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Martinsville, Henry County will enter mediation on reversion
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Martinsville, Henry County will enter mediation on reversion

From the The recent history of reversion for the city of Martinsville series
Commission on Local Government

The Commission on Local Government met virtually for a regular meeting and agreed to delay upcoming dates regarding Martinsville’s appeal to revert from a city to a town.

The members of the Commission on Local Government rearranged their schedules at a regular meeting on Thursday to accommodate a requested 84-day extension by Martinsville and Henry County as the two governments agreed to attempt to resolve their differences regarding reversion through mediation.

The joint request to pause the process was made in a letter dated Feb. 17 from Troutman, Pepper, Hamilton, and Sanders LLP in Richmond, counsel for the city of Martinsville, and Guynn, Waddell, Carroll and Lockaby, P.C. in Salem, counsel for Henry County.

David Conmy, policy administrator for the CLG, noted the two governments had agreed mutually to meet on April 28-29 for a mediated exchange to resolve their disputes regarding Martinsville’s decision to revert from a city to a town in Henry County.

Reversion could affect schools, courts services, the tax base for individuals and businesses and myriad other factors. Since Martinsville City Council voted more than 15 months ago to pursue reversion, Henry County officials have questioned that decision and suggested this transition would be far costlier to the county than the city was suggesting.

Martinsville officials had been scheduled to go before the commission starting this week to present their case for reversion, but the request for a delay and mediation disrupted a timetable that could have culminated in 2022.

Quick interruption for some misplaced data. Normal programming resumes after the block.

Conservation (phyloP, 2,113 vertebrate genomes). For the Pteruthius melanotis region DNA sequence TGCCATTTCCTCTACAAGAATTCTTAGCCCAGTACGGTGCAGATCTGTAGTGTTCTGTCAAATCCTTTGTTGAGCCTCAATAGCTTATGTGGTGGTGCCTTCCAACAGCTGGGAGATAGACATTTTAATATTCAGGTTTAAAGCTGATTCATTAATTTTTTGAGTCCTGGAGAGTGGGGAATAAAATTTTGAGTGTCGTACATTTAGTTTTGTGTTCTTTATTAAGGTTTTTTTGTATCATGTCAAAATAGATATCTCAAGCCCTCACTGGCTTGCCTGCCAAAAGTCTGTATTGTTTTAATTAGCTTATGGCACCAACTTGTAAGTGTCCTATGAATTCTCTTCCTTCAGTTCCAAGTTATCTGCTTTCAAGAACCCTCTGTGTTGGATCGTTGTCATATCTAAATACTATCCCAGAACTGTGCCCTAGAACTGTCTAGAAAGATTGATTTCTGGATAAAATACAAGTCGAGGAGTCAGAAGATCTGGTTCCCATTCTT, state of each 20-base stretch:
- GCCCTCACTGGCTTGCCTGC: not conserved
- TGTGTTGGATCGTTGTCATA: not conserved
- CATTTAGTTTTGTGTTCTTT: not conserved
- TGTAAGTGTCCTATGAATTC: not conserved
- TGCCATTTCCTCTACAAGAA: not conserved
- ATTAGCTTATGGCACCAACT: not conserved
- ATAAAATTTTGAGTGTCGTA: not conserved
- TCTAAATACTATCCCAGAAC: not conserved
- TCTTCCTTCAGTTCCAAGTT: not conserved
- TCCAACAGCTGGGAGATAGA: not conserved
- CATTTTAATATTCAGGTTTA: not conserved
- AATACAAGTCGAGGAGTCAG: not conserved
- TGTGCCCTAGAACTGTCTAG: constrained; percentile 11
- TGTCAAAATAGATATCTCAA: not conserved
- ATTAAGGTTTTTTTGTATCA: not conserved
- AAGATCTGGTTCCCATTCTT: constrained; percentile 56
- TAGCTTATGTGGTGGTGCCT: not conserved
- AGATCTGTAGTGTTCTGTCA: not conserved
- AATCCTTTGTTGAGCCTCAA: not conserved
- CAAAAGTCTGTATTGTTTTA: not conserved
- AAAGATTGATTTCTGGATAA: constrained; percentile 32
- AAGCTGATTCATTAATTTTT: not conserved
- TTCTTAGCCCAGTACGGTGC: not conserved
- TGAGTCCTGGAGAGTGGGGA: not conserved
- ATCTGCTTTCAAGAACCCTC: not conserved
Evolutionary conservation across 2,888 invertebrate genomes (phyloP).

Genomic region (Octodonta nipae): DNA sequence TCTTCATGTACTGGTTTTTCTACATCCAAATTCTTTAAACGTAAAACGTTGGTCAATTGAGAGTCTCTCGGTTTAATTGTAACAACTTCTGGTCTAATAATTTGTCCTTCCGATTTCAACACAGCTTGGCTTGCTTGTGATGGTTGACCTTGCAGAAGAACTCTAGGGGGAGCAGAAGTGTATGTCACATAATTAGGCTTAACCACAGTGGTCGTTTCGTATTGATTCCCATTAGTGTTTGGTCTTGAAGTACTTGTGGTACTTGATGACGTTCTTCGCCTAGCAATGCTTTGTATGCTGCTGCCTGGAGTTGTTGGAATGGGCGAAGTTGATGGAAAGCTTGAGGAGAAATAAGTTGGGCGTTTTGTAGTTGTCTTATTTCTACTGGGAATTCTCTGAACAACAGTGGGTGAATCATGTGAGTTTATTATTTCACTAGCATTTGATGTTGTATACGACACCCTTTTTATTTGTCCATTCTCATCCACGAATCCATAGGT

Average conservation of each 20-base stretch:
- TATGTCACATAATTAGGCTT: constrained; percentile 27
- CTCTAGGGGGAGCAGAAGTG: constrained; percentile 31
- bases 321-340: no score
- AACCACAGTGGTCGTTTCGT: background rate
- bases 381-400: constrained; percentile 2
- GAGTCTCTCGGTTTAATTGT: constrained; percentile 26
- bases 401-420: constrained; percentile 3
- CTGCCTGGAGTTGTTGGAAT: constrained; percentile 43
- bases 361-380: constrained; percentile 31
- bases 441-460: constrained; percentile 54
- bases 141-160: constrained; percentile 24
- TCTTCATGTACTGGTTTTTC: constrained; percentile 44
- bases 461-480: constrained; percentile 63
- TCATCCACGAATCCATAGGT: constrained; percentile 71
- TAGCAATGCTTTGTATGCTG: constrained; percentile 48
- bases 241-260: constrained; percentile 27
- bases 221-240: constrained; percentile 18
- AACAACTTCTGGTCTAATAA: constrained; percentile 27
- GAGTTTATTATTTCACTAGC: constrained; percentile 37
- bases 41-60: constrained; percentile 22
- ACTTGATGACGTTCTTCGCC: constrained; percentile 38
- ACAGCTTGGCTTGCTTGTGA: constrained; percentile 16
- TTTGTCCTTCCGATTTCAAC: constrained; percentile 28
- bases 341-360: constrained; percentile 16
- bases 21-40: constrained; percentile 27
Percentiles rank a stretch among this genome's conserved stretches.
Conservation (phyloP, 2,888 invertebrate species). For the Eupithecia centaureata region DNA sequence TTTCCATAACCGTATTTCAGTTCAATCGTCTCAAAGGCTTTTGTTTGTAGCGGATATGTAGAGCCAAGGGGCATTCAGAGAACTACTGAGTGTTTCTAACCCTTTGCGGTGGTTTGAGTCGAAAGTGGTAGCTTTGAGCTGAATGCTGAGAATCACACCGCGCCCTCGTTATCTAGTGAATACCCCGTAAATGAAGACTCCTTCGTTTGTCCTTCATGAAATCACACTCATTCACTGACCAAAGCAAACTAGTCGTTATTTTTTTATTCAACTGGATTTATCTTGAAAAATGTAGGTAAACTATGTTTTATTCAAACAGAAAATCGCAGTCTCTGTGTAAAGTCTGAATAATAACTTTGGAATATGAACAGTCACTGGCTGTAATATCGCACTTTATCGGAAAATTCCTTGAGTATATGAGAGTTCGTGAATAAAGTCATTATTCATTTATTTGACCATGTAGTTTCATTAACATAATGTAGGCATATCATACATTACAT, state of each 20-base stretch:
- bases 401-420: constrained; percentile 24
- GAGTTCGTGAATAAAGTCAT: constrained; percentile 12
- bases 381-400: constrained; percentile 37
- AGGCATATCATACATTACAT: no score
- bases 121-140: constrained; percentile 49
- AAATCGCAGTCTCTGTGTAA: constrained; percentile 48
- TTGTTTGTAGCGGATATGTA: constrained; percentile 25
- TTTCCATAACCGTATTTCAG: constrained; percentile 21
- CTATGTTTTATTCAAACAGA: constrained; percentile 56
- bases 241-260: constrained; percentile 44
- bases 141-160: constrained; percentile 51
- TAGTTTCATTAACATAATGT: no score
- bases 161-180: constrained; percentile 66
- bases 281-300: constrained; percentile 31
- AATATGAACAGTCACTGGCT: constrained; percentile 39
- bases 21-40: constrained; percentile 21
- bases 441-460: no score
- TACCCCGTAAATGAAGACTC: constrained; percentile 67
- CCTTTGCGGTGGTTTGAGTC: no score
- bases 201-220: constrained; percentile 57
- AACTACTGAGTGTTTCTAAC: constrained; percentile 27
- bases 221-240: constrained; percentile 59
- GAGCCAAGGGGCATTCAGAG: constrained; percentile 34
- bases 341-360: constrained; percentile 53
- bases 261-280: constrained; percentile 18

Depending on the outcome of the mediated sessions, more time might be needed, but if the “disagreements over proposed terms and conditions are reduced, then multiple days for oral presentations may be unnecessary,” Conmy said.

Jeremy Carroll, counsel to Henry County, told the commission he was hopeful the scheduled mediation would be productive.

“We will mediate in late April and hopefully report a successful outcome,” he said during CLG’s meeting Thursday. “Both parties are going to move forward and attempt to resolve the disputes.”

Stephen Piepgrass, counsel to Martinsville, indicated that he also was hopeful about the outcome of the mediation process.

Neither attorney discussed specific issues that might be considered in mediation.

The CLG had given both parties until March 5 to respond to a list of questions from the commission. The details of those questions has not been disclosed.

The lawyers for Martinsville and Henry County instead filed a request to delay, and the new date for the answers to those questions to be submitted was pushed to May 28.

The commission agreed to move the oral presentations that were scheduled for this week to June 14-16. A public hearing has also been set for June 16.

The commission also set aside time at its’ regular meeting on June 17 to discuss Martinsville’s reversion process.

A date for a special meeting in July was not firmed up at Thursday’s meeting but likely will be scheduled near the end of the month, and a final special meeting may be held in August if necessary.

“There are two reviews scheduled because this is the largest reversion case that has come before this commission,” Conmy said. “We may need a second special meeting for consideration and adoption of the report.”

Conmy confirmed to the commission’s members that there was a consensus on the rescheduled dates for June, but the dates after June “will remain fluid as we work with both parties.”

Martinsville City Attorney and Assistant City Manager Eric Monday also attended the virtual meeting but did not speak.

Henry County Attorney George Lyle was not present.

Bill Wyatt is a reporter for the Martinsville Bulletin. He can be reached at 276-638-8801, Ext. 236. Follow him @billdwyatt.

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